Grant of Probate or Letters of Administration Victoria

You can apply to the Supreme Court of Victoria for a Grant of Probate or Letters of Administration online here. The estimated processing time for probate applications is 5-10 business days.

Grant of Probate or Letters of Administration Queensland

You can apply to the Supreme Court of Queensland for a Grant of Probate or Letters of Administration online here. The estimated processing time for probate applications is three weeks.

Grant of Probate or Letters of Administration Western Australia

You can apply to the Supreme Court of Western Australia for a Grant of Probate or Letters of Administration online here. The estimated processing time for probate applications is eight weeks.

Step 9: Probate Process

This step will explain how to determine if an application for Grant of Probate or Letters of Administration is needed and which kind of application may be relevant to your estate administration circumstances.

Open a Testamentary Trust Account

If the deceased estate is large, you may need to open a post-death testamentary trust. Sometimes a trust account is even requested in the Will. A testamentary trust comes with additional costs, so it is only viable if the estate’s value justifies the need. It is not particularly useful for simple estates, unless the Will specifically requires one. If you wish to consult with an estate administration professional to determine if a trust is needed in your circumstance, give us a call on 1800 202 901, and we will connect you with Bare’s specialist estate administration partners.

What is a testamentary trust account?

In the same way that a person or company can hold assets like funds, real estate and shares, a testamentary trust is a separate entity for tax purposes. A trust can also invest and operate businesses. A testamentary trust can continue for up to 80 years, but they are often wound up earlier.

There are three key roles associated with a testamentary trust account: settlor, trustee and beneficiary:

The settlor is the deceased person who instructed in their Will that a trust must be created.

A trustee (or trustees) is a person or company that holds the property in trust and manages it, therefore holding legal title of the assets within the trust. They have fiduciary duties, which means they are responsible for prudently taking care of the money or other assets of the deceased estate and are liable for any debts administered.

A trust beneficiary is different to a beneficiary of a deceased estate. They are named so because they may have an entitlement to trust income or capital set out in the trust deed or they may receive an entitlement by the Will or law. Based on their share in the trust, a trust beneficiary has to pay income and other taxes based on their share in the trust.
A trust beneficiary may be a person, company or the trustee of another trust. They may also be a beneficiary of the deceased estate, so long as they are not the sole beneficiary or if there is more than one trustee.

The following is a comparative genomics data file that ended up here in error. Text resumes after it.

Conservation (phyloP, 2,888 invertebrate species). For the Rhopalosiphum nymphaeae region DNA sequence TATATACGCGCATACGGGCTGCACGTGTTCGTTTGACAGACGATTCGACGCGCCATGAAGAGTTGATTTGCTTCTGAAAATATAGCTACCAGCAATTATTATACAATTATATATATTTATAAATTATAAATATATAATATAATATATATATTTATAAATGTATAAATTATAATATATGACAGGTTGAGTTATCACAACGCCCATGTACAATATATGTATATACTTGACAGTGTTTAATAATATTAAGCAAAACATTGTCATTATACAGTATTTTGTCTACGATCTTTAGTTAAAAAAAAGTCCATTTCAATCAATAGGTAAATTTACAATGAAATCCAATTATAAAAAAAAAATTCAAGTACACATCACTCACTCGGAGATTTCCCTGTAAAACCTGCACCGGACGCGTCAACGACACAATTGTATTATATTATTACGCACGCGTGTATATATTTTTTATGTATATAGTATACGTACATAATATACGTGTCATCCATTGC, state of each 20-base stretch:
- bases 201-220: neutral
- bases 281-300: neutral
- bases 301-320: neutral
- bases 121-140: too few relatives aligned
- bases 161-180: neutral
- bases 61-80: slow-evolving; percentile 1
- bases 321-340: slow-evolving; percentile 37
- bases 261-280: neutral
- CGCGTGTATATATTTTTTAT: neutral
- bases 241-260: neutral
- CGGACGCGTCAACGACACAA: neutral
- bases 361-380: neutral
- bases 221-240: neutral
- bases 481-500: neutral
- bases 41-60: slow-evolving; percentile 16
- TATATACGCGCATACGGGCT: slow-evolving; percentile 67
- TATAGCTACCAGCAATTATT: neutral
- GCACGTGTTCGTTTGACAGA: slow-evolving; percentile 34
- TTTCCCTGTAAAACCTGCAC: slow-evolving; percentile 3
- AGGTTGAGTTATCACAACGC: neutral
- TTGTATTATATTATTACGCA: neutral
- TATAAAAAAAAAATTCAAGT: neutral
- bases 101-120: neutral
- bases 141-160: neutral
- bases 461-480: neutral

Benefits of a testamentary trust

If set up properly, a testamentary trust can provide flexibility and control of the deceased person’s estate, among other many benefits. Depending on the deceased person’s financial and family situation, testamentary trusts can allow provisions for beneficiaries who are not part of the immediate family or who are under 18 years old. Assets held in a testamentary trust become fully accessible to children once they turn 18 or reach the nominated age as set out in the Will.

A testamentary trust also allows income generated from the deceased estate assets, like rental income from an investment property, to be distributed to children of the estate beneficiaries (or grandchildren of the deceased person).

There are many other benefits of a testamentary trust, including some of the following:

  • Allowing equal distribution of the deceased estate
  • The trust having ownership of all assets, rather than the beneficiaries
  • Assets held in trust will be retained if a beneficiary divorces or in the case of bankruptcy or financial difficulty
  • Assets held in trust will be protected if a deceased person’s spouse enters a new relationship later on
  • Allowing provision for beneficiaries who are bad at managing money


Costs of a trust
The significant costs to set up and maintain a testamentary trust account will be a key consideration if you chose to open one. Unless a trust is a requirement of the Will, you should consult with the beneficiaries to determine if the benefits of setting up a post-death trust outweigh the costs.

Some of these costs include:

  • Legal fees ranging from $1,500 to upwards of $10,000 for set-up fees
  • Ongoing bank fees and annual review fees
  • Ongoing accounting and administration fees, and tax advice charges

 

A testamentary trust lets a trustee hold assets for beneficiaries.
A testamentary trust lets a trustee hold assets for beneficiaries.

 

How to set up a testamentary trust as per the Will

If a deceased person’s Will requires a post-death testamentary trust to be set up, the below steps outline what needs to happen. Depending on your situation and requirements, there may be additional steps, but below is a general summary of what’s required.

  1. Review the Will. You’ll need to look for details about the setting up a testamentary trust;
  2. If no trust is required as per the Will, consult with the beneficiaries to determine if the benefits of setting up a post-death trust outweigh the costs. If you decide not to proceed with a trust, you must agree about how to proceed without one;